On Monday, Gov. Jan Brewer set off an avalanche of Democratic discontent by vetoing legislation inspired by a student at Tempe’s McClintock High School that would encourage student volunteering.
“The reasons provided by the governor for her veto are not only invalid, they are disingenuous,” wrote Senate Minority Leader David Schapira, D-Tempe, in a news release. “There is more to this story than the governor’s office is willing to admit.”
SB 1066 was a bill that would create a special commendation for high school students who complete more than 200 hours of community service. It passed both the House and Senate with overwhelming bipartisan approval, earning only three “nays” from the House.
The governor’s veto letter said that while she encouraged students to volunteer in honor of the state’s centennial, she felt that in SB 1066 “one branch of government is obligating another branch of government to do something it can already do — the bill is unnecessary.”
Brewer’s letter went on to say that by requiring the governor to issue these community service commendations, the legislation infringes on the separation of powers established by the Arizona Constitution.
Schapira disagreed with that logic.
“It doesn’t infringe on separation of powers because then every piece of legislation would infringe on the separation of powers,” he said.
The bill was sponsored by Schapira after Jevin Hodge, a McClintock senior and co-chair of the Governor’s Youth Council, met with him to discuss an idea to further high school students’ participation in community service.
“This is what happens when you have a governor that is hyper-partisan,” Schapira said.
The first year that Hodge was on the Youth Commission, there was only one chair, Hodge said. In his second year, they brought back the co-chair.
“In face, the governor is so partisan that when her staff learned their selection of Hodge as chair of the Youth Commission is a Democrat, they ordered the unprecedented creation of a commission co-chair,” Schapira wrote in a press release.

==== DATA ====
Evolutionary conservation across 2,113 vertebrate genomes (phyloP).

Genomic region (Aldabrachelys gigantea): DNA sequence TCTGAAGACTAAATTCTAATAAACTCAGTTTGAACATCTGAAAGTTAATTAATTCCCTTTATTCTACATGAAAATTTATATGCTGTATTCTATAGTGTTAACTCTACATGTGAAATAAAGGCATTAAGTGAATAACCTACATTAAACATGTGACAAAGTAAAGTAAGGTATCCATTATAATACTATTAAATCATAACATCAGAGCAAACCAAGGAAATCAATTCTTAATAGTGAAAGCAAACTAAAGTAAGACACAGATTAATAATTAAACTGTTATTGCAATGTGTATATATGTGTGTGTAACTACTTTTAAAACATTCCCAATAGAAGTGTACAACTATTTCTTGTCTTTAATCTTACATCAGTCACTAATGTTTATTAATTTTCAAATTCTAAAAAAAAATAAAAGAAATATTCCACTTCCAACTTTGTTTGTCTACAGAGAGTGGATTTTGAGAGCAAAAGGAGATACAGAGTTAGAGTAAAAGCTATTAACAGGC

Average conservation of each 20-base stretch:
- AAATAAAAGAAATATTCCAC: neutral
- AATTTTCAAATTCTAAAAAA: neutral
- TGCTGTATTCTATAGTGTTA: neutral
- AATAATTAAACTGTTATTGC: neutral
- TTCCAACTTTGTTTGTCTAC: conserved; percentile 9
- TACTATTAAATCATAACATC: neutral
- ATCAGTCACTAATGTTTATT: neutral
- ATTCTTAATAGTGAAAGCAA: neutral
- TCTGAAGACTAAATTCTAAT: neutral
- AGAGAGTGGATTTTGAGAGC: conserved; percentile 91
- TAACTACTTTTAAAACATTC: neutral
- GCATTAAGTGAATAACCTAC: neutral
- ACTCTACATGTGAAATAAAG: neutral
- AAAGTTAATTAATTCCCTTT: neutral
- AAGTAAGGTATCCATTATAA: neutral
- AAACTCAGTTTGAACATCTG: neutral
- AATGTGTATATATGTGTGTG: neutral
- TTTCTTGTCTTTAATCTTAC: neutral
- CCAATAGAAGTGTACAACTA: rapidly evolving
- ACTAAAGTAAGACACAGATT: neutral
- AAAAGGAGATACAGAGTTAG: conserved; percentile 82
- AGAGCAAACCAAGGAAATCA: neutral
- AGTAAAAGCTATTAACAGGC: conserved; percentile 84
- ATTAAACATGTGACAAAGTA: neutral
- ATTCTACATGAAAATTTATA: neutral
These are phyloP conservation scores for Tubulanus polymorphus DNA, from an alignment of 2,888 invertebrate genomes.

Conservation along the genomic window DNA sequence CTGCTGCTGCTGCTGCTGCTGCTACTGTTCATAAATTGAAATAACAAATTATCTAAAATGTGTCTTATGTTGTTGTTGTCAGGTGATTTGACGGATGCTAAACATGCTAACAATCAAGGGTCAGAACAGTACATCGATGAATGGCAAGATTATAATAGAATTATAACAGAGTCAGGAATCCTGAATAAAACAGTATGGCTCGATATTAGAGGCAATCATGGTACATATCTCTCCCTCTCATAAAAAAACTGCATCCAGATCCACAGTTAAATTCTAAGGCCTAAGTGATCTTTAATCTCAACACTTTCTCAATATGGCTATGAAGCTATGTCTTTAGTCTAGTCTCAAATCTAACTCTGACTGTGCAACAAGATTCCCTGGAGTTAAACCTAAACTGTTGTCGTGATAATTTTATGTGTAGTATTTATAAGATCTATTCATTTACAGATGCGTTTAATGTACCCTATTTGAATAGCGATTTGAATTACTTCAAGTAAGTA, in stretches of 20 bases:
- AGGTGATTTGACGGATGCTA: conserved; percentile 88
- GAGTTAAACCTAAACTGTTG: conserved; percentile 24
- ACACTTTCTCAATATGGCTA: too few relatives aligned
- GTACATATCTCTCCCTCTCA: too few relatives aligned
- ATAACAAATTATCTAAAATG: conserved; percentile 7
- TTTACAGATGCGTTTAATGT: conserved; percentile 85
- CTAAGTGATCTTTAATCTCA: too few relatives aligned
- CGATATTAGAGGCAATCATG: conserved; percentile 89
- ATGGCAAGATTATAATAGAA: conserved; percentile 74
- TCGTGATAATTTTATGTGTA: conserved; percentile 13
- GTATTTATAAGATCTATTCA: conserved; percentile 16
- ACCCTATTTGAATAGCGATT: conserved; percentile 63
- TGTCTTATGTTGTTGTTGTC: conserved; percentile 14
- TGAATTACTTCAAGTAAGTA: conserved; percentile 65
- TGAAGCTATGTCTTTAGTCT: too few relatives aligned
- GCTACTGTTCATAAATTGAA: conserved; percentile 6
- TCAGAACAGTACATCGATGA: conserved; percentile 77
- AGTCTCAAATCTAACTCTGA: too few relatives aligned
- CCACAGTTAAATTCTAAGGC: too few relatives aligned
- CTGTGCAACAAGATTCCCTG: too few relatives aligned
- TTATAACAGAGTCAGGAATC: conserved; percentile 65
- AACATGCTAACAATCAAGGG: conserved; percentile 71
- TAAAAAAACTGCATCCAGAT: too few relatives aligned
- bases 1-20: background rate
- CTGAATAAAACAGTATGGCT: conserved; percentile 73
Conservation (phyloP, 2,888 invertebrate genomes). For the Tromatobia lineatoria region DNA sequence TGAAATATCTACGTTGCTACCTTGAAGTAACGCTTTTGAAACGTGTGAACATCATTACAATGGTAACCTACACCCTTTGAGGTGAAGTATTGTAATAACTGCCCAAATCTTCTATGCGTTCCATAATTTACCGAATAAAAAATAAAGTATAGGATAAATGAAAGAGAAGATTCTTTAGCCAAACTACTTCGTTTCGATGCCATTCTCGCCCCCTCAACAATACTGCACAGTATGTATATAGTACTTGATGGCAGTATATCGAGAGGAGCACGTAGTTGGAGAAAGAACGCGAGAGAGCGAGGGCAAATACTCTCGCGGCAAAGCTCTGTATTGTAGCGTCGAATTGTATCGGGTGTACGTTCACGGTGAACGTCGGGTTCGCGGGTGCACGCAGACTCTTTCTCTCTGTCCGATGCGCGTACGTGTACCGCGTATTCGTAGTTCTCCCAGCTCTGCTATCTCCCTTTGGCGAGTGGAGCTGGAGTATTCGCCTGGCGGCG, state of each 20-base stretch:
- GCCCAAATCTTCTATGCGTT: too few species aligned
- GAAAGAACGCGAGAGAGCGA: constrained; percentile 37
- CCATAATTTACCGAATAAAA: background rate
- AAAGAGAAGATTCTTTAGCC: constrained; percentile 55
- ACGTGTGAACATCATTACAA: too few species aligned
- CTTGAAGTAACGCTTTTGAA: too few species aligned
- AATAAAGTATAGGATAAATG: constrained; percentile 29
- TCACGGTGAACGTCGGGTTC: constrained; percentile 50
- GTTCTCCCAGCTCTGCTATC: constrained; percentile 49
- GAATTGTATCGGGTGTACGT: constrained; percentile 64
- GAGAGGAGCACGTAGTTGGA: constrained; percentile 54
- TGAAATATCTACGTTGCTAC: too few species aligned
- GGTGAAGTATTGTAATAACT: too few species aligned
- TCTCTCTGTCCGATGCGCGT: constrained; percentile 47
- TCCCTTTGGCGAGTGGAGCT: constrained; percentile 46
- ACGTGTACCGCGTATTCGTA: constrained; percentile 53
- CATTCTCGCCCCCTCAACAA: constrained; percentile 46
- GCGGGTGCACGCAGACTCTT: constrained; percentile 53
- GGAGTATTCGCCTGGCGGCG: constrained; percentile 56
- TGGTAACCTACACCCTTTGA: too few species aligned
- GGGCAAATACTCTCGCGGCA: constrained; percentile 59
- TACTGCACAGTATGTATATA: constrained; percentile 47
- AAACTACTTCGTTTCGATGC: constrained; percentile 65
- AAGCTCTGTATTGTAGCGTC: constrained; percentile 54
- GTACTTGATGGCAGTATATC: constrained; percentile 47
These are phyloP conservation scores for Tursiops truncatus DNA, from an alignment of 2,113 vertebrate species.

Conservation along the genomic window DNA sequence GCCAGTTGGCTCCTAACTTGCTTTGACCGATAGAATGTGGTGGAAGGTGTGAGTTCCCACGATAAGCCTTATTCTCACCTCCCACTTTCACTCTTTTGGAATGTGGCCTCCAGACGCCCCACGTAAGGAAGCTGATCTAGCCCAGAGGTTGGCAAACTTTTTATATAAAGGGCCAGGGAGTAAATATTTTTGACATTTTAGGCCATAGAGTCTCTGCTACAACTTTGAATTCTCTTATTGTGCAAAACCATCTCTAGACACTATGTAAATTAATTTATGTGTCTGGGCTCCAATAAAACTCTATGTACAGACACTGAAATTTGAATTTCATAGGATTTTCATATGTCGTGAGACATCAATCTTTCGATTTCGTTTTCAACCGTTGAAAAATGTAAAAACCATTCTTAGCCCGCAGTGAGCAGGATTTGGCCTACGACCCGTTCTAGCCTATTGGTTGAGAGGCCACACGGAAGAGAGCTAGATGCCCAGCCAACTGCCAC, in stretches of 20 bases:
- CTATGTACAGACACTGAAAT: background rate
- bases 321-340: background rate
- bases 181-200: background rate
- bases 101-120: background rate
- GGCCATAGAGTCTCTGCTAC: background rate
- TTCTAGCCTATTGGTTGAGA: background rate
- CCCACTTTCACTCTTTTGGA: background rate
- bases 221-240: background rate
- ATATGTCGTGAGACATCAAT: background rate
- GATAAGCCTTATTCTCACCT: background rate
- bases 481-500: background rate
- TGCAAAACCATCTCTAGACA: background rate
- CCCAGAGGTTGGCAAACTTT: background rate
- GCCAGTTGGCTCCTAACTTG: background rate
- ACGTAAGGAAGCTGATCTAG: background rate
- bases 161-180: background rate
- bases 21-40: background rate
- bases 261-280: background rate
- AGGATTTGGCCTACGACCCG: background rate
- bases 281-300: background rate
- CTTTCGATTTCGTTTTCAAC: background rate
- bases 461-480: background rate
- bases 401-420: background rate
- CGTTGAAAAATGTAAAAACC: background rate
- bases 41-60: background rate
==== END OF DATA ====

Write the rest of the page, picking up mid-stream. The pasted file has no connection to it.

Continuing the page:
But the legislation has nothing to do with partisanship, both Hodge and Schapira said.
“I think it does two things,” Hodge said. “First, I hope that it will increase the number of hours of youth volunteering.”
Some students who already have community service hours might be encouraged to complete more if they have an incentive, Hodge said.
“And second, I hope it eliminates the negative stereotype of ‘community service,’” he said. “The first thing people ask when they hear you’re doing community service is, ‘What did you do wrong?’”
Hodge, who completes numerous hours of volunteering hours each week, said that achieving 200 hours could be done relatively easily in one school year.
“If you volunteer one hour every day, five days a week for a school year, you’ll have an excess of hours for this commendation,” he said.
With such broad appeal, the bill may come back next legislative session, if someone else is willing to sponsor it. Schapira will not be able to reintroduce it himself; he is running for Congress.
“It’s a really good policy that was broadly supported,” Schapira said. “It doesn’t just make a difference now; it will pay dividends for future generations on and on.”
While he is disappointed, Hodge hopes that there might be other ways to get legislation through.
“I would love to sit down with Gov. Brewer to talk and craft together a piece of legislation that would recognize students for their community service, and not as a punishment or a class,” Hodge said.
The governor was unavailable for additional comment.
The Governor’s Youth Commission originally began as a commission on substance abuse prevention in 1989, but has expanded over the years to include other youth-related concerns, such as volunteerism, service learning, leadership and civic engagement, according to the governor’s website.
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